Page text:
In their timely and topical book, Reimagining Courts, Victor Flango and Thomas Clarke argue that courts are a victim of their own success. Disputes that once were resolved either informally in the family or within the community are now handled mainly by courts, which strains government agency resources. The authors offer provocative suggestions for a thorough overhaul of American state and local courts, one that better fits the needs of a twenty-first century legal system. Reimagining Courts recommends a triage process based upon case characteristics, litigant goals, and resolution processes. Courts must fundamentally reorganize their business processes around the concept of the litigant as a customer. Each adjudication process that the authors propose requires a different case management process and different amounts of judicial, staff, and facility resources. Reimagining Courts should spark much-needed debate. This book will be of significant interest to lawyers, judges, and professionals in the court system as well as to scholars in public administration and political science.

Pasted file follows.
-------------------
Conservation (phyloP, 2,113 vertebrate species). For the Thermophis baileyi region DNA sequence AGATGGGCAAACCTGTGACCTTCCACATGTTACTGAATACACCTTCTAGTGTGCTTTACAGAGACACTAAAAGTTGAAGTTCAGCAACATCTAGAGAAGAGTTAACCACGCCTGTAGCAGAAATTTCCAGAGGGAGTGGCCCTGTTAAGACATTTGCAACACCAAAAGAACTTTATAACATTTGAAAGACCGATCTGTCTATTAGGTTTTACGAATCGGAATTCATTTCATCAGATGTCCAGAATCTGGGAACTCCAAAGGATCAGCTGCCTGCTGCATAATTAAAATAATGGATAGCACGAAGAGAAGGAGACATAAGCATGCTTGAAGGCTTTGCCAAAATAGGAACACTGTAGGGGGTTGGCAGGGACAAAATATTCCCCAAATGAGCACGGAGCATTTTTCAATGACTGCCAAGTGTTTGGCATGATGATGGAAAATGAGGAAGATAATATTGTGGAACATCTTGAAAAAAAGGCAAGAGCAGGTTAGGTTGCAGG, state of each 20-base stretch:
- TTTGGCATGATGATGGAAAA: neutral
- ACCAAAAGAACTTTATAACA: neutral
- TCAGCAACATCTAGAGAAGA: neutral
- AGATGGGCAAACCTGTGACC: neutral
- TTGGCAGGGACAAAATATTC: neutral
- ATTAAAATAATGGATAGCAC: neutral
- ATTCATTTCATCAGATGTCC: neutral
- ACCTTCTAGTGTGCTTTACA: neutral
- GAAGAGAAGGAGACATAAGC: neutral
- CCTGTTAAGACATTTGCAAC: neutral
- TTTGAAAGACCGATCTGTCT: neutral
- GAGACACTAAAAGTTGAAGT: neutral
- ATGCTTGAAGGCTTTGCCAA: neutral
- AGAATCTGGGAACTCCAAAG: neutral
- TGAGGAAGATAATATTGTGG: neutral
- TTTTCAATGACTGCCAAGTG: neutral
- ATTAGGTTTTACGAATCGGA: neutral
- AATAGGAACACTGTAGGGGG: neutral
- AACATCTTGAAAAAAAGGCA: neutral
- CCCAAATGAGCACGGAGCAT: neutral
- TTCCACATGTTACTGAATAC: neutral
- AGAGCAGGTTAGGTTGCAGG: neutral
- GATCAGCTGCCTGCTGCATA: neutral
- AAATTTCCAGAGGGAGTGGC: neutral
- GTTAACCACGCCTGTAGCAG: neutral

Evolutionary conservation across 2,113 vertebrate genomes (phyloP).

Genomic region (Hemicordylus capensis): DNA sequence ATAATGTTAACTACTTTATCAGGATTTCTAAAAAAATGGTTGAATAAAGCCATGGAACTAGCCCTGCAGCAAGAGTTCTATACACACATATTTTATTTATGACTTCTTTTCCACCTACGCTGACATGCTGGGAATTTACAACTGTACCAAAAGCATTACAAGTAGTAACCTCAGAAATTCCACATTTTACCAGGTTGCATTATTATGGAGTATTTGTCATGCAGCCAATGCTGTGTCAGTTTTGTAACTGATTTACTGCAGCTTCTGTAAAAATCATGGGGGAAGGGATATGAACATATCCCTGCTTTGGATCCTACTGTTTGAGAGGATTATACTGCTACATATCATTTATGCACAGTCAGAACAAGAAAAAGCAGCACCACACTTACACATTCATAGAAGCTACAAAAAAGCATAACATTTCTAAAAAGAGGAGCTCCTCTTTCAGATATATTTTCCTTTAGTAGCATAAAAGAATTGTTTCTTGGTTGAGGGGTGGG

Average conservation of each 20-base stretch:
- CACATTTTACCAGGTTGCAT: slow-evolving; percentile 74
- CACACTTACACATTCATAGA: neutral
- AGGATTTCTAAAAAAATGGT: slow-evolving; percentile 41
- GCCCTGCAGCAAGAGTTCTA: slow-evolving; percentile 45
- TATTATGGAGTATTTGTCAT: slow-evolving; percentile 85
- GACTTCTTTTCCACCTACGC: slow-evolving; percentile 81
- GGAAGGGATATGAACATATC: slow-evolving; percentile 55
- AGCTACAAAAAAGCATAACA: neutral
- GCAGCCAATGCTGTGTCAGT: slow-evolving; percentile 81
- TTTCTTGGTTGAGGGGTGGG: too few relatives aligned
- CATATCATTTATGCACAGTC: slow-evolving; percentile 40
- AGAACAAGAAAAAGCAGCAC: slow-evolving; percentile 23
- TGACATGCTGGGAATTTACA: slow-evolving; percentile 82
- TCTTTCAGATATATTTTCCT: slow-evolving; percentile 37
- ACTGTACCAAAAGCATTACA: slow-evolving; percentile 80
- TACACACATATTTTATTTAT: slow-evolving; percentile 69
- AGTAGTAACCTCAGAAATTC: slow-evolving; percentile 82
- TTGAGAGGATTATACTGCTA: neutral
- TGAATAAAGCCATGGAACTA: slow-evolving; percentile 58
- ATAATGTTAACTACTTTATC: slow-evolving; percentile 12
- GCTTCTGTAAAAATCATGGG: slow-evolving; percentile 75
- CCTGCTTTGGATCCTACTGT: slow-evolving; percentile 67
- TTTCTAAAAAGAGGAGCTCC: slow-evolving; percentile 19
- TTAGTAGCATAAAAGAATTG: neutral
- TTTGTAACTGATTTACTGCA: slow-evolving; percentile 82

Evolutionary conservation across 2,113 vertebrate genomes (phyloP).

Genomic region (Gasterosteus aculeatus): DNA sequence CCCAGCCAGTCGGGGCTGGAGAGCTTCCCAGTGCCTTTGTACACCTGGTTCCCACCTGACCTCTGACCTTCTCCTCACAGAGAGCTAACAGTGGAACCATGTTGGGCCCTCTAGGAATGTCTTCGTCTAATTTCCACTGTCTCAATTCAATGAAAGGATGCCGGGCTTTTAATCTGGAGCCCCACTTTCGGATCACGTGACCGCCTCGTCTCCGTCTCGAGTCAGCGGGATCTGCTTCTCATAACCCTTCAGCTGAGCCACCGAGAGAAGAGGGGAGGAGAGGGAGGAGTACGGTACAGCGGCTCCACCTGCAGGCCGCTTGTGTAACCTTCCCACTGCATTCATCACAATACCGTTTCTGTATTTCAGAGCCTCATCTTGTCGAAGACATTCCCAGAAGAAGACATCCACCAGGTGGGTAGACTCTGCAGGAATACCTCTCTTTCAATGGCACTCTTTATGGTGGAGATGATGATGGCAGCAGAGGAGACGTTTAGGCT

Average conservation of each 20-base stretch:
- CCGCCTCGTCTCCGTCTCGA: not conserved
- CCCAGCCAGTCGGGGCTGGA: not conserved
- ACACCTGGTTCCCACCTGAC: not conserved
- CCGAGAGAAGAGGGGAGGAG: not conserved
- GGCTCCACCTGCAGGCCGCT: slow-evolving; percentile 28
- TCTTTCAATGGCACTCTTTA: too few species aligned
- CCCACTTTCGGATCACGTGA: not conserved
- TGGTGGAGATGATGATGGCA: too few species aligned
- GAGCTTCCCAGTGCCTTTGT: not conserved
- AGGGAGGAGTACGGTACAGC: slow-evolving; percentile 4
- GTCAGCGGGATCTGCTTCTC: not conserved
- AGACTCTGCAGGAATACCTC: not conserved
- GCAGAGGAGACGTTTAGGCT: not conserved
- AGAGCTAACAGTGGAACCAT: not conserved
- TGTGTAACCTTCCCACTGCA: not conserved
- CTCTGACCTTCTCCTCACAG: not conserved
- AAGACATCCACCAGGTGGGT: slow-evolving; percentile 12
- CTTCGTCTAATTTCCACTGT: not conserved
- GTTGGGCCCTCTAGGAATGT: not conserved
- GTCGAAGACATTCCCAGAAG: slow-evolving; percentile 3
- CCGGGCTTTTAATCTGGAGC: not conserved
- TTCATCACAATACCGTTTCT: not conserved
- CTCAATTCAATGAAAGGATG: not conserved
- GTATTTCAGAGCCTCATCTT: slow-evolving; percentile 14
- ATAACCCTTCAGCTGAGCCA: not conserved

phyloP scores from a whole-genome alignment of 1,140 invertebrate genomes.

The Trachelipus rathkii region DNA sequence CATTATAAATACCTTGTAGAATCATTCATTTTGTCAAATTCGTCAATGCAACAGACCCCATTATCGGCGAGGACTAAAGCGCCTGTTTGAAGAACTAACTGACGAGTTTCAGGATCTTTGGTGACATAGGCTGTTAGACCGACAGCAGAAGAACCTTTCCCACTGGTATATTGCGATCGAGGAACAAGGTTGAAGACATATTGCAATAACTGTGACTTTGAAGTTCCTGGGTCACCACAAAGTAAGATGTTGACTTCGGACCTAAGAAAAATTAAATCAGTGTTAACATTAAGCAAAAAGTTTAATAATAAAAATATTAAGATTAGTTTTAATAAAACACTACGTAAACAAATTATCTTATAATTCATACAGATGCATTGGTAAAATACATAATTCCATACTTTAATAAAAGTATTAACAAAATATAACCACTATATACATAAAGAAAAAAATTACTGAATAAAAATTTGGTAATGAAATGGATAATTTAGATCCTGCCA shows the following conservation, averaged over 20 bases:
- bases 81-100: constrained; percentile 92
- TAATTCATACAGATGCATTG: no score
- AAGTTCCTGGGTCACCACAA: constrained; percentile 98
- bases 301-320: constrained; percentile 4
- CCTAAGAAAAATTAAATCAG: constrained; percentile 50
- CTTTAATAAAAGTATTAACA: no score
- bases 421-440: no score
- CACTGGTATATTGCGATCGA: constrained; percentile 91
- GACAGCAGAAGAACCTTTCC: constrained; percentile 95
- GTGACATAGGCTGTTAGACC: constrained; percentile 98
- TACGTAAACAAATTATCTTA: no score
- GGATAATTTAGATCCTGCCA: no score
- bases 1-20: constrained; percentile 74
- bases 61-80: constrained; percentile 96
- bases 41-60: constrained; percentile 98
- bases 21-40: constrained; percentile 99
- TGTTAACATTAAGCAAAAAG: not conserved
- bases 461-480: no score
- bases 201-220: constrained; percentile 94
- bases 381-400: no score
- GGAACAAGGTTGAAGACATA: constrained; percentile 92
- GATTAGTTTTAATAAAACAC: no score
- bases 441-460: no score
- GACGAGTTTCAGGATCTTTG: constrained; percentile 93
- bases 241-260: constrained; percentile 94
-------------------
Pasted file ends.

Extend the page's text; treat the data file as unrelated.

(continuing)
Publisher: Temple University Press,U.S.
Number of pages: 214
Weight: 363 g
Dimensions: 210 x 147 x 534 mm
The idea of completely re-organizing court functions according to "whether a court is the right forum" for the matter and according to issues raised and whether they require adversarial adjudication - as opposed to current court functioning which takes all cases and organizes them by type - is groundbreaking. The authors are obviously very well-versed in the major approaches to this problem and are in an excellent position to envision the alternatives. --Candice McCoy
"[A]n important book discussing needed reforms in our American judicial system, written by two individuals who have been privy to the inner workings of state court systems for a number of years.... The crux and most important part of the book is the problem-solving process and the implications thereof.... All in all, Flango and Clarke present a thought-provoking compilation of ideas for court reform."--Judicature